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Tuesday, April 17, 2007


Imagine Romeo killed Tybalt with a round-house kick. Or Hamlet stabbed Polonius with Chinese sword. Zhang Yimou's latest martial arts epic, Curse of the Golden Flower is like Shakespeare transported to 10th Century China. Set during China's Tang Dynasty, Chow Yun-Fat plays Emperor Ping, the surly and gruff Emperor. He rules the land with an iron fist, and his family with no less rigor. At his side is the Empress Phoenix (Gong Li), who is ailing but still retains a dynamism. She spends her days embroidering chrysanthemum for a festival soon to take place. Prince Jai, the couple's second son returns home with his father for the festival. His older half-brother, and heir to the throne, Crown Prince Wan tires of his duties and wishes to leave the kingdom with his love, a servant girl named Chan. As events unfold, we find that there is no love lost between the Emperor and his consort. He plots her downfall and prepares the throne to be taken by Prince Jai. But the Empress is wary that something is amiss and plots her own course of action against her overbearing husband.

And so we have a tale of deception and betrayal set against a magnificent backdrop. Everything about the movie is built around a grand spectacle. The sets and costumes are simply stunning. You'll be hard pressed to find any movie as colourful or pretty as Curse of the Golden Flower. Yet the absence of Yimou's previous collaborator, Christopher Doyle is noticeable. The film is missing something that previous film Hero had.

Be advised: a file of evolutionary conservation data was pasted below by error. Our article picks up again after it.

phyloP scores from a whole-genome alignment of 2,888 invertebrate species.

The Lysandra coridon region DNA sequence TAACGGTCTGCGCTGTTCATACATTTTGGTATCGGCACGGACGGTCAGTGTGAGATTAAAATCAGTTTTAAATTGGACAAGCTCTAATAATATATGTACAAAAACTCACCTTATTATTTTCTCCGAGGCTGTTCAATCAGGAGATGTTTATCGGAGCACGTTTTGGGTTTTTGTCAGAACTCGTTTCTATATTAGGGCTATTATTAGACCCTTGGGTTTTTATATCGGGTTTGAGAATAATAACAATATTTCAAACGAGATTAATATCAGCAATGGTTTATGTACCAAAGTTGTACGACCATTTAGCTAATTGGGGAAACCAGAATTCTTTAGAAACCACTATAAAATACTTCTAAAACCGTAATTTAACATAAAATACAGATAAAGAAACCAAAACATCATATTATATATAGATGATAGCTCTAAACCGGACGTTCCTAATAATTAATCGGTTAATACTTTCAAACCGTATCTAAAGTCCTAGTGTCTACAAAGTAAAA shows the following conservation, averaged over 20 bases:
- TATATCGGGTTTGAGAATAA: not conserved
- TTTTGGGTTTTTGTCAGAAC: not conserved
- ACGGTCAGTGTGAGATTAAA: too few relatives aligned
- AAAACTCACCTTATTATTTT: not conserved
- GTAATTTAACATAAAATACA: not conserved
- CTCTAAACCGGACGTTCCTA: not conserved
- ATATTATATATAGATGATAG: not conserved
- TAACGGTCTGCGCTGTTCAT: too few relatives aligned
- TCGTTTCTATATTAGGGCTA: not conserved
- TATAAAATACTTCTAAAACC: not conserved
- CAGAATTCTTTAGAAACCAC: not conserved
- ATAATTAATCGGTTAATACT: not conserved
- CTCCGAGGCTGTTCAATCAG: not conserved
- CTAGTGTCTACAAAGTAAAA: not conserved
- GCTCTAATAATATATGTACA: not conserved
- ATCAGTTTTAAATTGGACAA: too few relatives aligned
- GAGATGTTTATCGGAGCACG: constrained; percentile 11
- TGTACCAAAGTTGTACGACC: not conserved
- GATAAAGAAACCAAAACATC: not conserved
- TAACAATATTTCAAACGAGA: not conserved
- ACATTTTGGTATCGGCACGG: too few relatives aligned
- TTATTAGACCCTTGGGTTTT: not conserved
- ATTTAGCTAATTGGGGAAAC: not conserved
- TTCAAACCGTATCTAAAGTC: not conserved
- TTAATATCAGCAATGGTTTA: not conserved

Chow Yun-Fat plays Emperor Ping with an air of severe authority. He's not too nice a guy, but since it's Chow, you still seem to engage with the character. It's a case of the actor transcending the role. The powerhouse performance comes from Gong Li. Her Empress is clearly suffering, her illness taking it's toll on her both emotionally and physically. Yet she is determined to see her plans through, despite losing the (somewhat Oedipal) love of her step-son, Crown Prince Wan, and the loyalty of Prince Jai who remains eternally loyal to his father. Her fragile physical state is matched with a dogged determination that makes for a really compelling mix.

Since this is the third of Yimou's martial arts films, there is plenty of action what punctuates the drama. But this is a drama first, so the action is spread out fairly thin over the course of the two hour running time. But the film climaxes in a jaw dropping battle between two opposing armies who meet within the castle walls. Thousands of soldiers clad in gold and silver armour meet in the keep and go at each other for forty minutes. For this alone, the film is worth the price of admission.
However, the main weakness of the film is the story. The plot is fairly threadbare and plays out as a family drama inspired by Shakespeare. There are moments within the film where you are willing the plot to progress a little faster, but to no avail. While the film is another visual treat from Zhang Yimou, I found his previous film, Hero to be more of an interesting watch. I've yet to see House of Flying Daggers.
But, despite this complaint, Curse of the Golden Flower is worth checking out. Not the most taxing film of the year, story wise, but probably one of the most visually interesting you're likely to see.

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